How do fish eggs get from Alaska to Michigan? Very carefully. They were transported to Michigan by plane as the carry-on luggage of a Michigan State University researcher. Upon arrival, they were kept at the MSU lab in East Lansing before the final leg of their journey to Oden State Fish Hatchery in Emmet County. The fish are growing well after hatching, and mortalities in this group have been remarkably low.
The 2021 year-class is not the first to make the trip from Alaska to Michigan. In 2019, the DNR received another class of Arctic grayling, and they continue to thrive at Marquette State Fish Hatchery. The fish are growing well with very few mortalities. The next class is planned for May 2022, when the DNR and the Alaska Department of Fish and Game will collect eggs from Alaska’s Chena River.
The initiative to return Arctic grayling to Michigan waters could not have been possible without help from local and state partners. The DNR has received incredible support from the Alaska Department of Fish and Game; even though the agency temporarily paused its Arctic graying rearing program, staff there organized and executed the 2021 egg take, collecting eggs from wild stock in the Chena River specifically for Michigan’s reintroduction efforts.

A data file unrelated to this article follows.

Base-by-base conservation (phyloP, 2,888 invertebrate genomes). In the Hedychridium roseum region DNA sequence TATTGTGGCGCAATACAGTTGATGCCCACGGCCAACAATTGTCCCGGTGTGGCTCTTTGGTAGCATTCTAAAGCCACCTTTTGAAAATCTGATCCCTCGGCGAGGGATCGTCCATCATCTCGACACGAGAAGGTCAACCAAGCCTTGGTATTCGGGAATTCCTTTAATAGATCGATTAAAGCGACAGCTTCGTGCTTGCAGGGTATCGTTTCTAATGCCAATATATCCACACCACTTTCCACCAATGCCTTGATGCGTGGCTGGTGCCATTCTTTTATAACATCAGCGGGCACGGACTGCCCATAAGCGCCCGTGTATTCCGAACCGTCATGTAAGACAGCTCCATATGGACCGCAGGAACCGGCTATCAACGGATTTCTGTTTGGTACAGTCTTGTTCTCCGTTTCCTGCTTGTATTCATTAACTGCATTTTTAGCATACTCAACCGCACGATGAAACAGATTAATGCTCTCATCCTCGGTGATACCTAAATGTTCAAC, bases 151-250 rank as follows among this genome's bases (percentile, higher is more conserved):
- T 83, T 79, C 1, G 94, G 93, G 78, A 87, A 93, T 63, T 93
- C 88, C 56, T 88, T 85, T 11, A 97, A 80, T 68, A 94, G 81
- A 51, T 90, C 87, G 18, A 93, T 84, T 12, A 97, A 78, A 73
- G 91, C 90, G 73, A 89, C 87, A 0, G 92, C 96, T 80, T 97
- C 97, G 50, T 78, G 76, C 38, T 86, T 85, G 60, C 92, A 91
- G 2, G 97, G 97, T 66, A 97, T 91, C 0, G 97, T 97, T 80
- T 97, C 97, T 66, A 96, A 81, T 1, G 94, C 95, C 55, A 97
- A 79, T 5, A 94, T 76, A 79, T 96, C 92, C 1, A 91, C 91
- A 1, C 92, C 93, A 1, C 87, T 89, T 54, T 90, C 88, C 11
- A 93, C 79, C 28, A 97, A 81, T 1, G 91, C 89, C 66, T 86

When will you see Arctic grayling in Michigan waters? The first fish from Michigan’s Arctic grayling broodstock are expected to be available for reintroduction in 2024 or 2025. Visit MiGrayling.org for updates on this important work to restore a Michigan native.
Questions? Contact Ed Eisch at 231-499-4118.
|Record numbers of people are heading to Michigan’s outdoors this summer, exploring forests to enjoy the beauty of wildflowers, bright songbirds and splashing waterways. This captivating scenery is, unfortunately, sometimes marred by something less beautiful: dumpsites.
Trash in the forest isn’t just ugly – it’s hazardous to people, wildlife and the environment. If you want to help care for the wild places you love, join Adopt-a-Forest, a volunteer-driven cleanup program bringing people together to protect the outdoors. Because of this program, more than half of illegally dumped trash removed from public lands in the last 10 years has been recycled.